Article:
A double deck of fun

They were a formidable group -- Jimmy Cline, Anita Healy, Margaret Metzger, Joan von Gunten, and Louise Haifley -- as they sat around a large round table in the North Carroll Senior Center.

They listened to the vocal renderings of the Country and Variety Band and they played cards -- pinochle, to be exact.


Although card playing has been popular for years at the center, which has 800 members, this group has been playing together during recent months, said Cline, 83, of Arcadia.

"When new people come in, we let them join us," Cline said. "We never tell anyone they can't play. Pinochle is for everyone. It's a fun game that's easy to learn, and it's cheap."


To start the game on a recent afternoon, Margaret Metzger, 82, of Hampstead shuffled a deck of cards that includes aces, tens, kings, queens, jacks, and nines, and dealt them out four at a time.

As Metzger dealt the cards, Cline explained that the group meets on Tuesdays and Thursdays from about noon to 4 p.m. to play.

"We come here and have lunch, and then play cards," he said. "We carry on the whole time. We can't hear anything because of the music, so we just sit here and yell at each other. We all have bad hearing anyway."

After the cards were dealt, the players -- split into two teams -- picked up their cards and held them close so the others couldn't see their hands.

Then the player on the left of the dealer began bidding. A player can pass, or start the bid at 30, Cline said. To bid, players examine their cards to determine their meld, or the cards or sequences of cards that are worth points. For example, a run of A-10-K-Q-J is worth 15 points.

Everyone but Haifley and Cline passed the bid Cline. Haifley, from Manchester, started at 30, and Cline countered with 31. The bidding climbed until Haifley finally said "37."

"You got it, I couldn't handle it," Cline quipped. "Louise is one of the best players around. She bets a lot and she bets well."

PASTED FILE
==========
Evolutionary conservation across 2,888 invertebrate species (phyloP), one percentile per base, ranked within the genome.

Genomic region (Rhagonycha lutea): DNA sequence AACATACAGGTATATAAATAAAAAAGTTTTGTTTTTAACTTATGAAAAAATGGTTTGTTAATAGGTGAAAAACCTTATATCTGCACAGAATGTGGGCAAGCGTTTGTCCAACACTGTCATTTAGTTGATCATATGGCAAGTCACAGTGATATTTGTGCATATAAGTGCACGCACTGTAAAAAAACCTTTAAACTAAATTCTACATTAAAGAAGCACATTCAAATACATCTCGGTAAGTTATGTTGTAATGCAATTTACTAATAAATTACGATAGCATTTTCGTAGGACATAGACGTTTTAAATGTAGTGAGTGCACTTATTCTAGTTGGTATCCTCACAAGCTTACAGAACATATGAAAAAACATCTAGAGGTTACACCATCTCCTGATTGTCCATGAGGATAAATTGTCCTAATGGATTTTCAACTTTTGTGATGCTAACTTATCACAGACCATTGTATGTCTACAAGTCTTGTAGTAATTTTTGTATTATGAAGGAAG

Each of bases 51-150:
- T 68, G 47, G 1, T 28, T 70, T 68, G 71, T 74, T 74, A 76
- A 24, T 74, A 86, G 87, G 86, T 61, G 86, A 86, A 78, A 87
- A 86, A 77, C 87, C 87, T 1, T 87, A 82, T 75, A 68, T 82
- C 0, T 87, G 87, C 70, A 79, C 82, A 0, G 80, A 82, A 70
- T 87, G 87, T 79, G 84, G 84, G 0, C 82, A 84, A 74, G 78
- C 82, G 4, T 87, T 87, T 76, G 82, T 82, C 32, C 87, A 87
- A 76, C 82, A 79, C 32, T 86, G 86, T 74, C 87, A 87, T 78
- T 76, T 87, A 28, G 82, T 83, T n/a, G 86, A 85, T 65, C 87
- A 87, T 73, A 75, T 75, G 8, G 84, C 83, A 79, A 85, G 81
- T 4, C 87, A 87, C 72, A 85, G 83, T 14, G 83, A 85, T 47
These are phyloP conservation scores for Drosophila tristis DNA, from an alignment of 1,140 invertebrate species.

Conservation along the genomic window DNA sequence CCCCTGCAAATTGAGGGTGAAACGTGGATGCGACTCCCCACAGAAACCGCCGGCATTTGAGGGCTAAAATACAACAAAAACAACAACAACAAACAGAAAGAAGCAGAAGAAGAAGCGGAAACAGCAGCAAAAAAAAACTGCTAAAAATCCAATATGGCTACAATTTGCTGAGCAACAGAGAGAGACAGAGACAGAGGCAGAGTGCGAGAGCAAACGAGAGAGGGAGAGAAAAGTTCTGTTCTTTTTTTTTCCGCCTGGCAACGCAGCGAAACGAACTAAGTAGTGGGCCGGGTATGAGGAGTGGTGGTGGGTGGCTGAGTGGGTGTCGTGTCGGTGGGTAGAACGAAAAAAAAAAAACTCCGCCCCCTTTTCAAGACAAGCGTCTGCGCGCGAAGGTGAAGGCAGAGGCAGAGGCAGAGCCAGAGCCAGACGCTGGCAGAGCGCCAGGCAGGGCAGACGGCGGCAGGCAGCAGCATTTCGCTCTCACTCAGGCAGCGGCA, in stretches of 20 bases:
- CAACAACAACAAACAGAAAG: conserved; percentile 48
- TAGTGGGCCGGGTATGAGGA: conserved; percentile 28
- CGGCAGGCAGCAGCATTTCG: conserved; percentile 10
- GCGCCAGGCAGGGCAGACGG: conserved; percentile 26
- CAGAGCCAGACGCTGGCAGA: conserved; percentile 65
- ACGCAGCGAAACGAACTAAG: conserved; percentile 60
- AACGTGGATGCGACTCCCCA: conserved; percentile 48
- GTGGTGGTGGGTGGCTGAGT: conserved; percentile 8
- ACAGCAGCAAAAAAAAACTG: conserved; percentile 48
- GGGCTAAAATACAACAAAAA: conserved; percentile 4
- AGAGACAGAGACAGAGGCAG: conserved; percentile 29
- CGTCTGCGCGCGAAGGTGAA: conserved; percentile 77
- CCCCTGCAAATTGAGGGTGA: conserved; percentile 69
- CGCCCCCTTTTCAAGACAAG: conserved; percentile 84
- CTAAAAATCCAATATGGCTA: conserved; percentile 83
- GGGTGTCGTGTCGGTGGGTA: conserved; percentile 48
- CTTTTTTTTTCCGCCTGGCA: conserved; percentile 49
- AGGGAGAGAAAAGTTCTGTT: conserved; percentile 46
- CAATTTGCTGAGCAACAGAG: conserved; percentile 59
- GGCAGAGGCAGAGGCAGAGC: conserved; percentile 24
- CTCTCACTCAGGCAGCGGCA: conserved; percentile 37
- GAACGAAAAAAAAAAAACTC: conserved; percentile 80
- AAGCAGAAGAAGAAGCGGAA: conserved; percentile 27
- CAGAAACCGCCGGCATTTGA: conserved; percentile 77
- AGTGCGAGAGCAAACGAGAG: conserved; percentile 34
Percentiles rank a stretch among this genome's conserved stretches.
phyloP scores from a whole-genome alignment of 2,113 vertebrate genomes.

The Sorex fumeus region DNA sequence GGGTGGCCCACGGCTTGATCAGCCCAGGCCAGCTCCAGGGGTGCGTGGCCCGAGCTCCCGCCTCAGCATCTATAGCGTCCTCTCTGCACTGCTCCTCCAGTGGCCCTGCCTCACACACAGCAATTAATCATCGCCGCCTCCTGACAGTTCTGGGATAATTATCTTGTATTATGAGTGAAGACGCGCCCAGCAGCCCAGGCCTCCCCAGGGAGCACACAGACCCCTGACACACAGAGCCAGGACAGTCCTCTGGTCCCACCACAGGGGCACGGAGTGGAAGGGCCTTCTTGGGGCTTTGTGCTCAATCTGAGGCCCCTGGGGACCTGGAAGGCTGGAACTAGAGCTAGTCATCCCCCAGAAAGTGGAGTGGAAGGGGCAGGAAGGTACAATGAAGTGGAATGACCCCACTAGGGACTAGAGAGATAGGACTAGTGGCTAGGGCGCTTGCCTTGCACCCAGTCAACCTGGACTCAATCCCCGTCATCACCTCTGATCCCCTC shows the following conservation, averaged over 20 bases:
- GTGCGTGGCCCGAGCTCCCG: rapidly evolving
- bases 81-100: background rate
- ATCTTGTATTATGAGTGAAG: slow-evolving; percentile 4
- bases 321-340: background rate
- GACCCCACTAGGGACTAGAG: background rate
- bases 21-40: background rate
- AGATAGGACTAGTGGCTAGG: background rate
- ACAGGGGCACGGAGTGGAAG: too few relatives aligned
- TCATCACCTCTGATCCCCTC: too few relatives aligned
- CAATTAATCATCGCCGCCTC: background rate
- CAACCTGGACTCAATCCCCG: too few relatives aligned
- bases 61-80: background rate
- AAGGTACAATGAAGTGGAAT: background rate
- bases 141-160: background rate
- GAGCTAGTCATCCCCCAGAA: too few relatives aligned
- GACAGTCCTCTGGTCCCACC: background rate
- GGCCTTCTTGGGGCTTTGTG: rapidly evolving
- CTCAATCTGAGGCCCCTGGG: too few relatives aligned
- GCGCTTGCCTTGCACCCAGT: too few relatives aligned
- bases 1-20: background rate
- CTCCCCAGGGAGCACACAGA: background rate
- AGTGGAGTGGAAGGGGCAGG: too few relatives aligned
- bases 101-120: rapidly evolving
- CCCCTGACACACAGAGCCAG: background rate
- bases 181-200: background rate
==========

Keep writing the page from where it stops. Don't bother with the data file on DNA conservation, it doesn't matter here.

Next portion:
Haifley, who said she learned to play pinochle about 30 years ago, named trump -- the suit that takes any other suit no matter how high the card -- as hearts. The players laid down their meld, and Cline recorded it on a score pad.


After the hand was played, the players totaled their counters -- aces, tens, kings, and the nine of trump, and Cline recorded the score.

"Do you mind if we take a break?" Cline asked. With the groups' consent, Cline and Healy got up and danced cheek to cheek to a slow song.

"Those two are so wonderful. They love to get up and dance," said von Gunten, 72, of Hanover, Pa. "They take their breaks every so often and we just sit and watch until they finish."

The newest member of the group, von Gunten, started playing card games about 47 years ago with her mother-in-law and father-in-law. She said she caught on quickly.

"We didn't have so many things to do back then," she said. "So we played cards. I always picked up the card games quickly and I picked up pinochle fast, too."

Going back to card games was easy for von Gunten, who said card games help keep her mind active.


"My husband did crosswords to keep his mind sharp, and I played cards," said von Gunten, who worked in communications for Random House Inc.

When the slow dance ended, the game resumed. As the cards were dealt, Cline serenaded the group. He crooned Blueberry Hill into Healy's ear as the band played and sang the song.

"Anita's my honey," said Cline, a retired plumber. "We love coming here and playing cards and being with other people. We just do what we want, and no one minds. We like to stop and dance from time to time when they play some hot music."

Pinochle is romance and cards, said Healy, who learned to play so she could spend time with Cline. Now she enjoys the game so much she teaches a class once a month on how to play, she said. She tries to teach timid players to take risks, though she rarely does it herself, she said with a chuckle.

"I am a cautious bidder," said Healy, who was a computer support center specialist for Black & Decker. "But I try to remind people that they have a partner. They can count on them to get some points, too."

Healy of Manchester also recommended the game to anyone who wants to learn something new.


"Pinochle doesn't take a lot of energy," she said. "It uses your mind, not your body. People can play cards at any time or anywhere."

Cline said the card games give him a chance to interact and help his peers, something he rarely did as a working man, he said.

"As a plumber I never got to do anything with people because I was always working," he said. "This center gives us a place to come and spend time with people and help other people who need it."

For some players, the card games bring on a bit of nostalgia, Metzger said.

"I was brought up playing cards," said Metzger, who worked as a supervisor for Sears, Roebuck and Co. "We played with my mom and dad. So it's nice to have someone to play cards with again. We come here and just have fun. If I didn't play cards, I don't know what I would do."

As the last cards were dropped into the pile in the center of the table, Metzger let out a resounding, "Woo-hoo!"


"I finally took one," she said smiling. "We didn't win a game, but it sure is fun."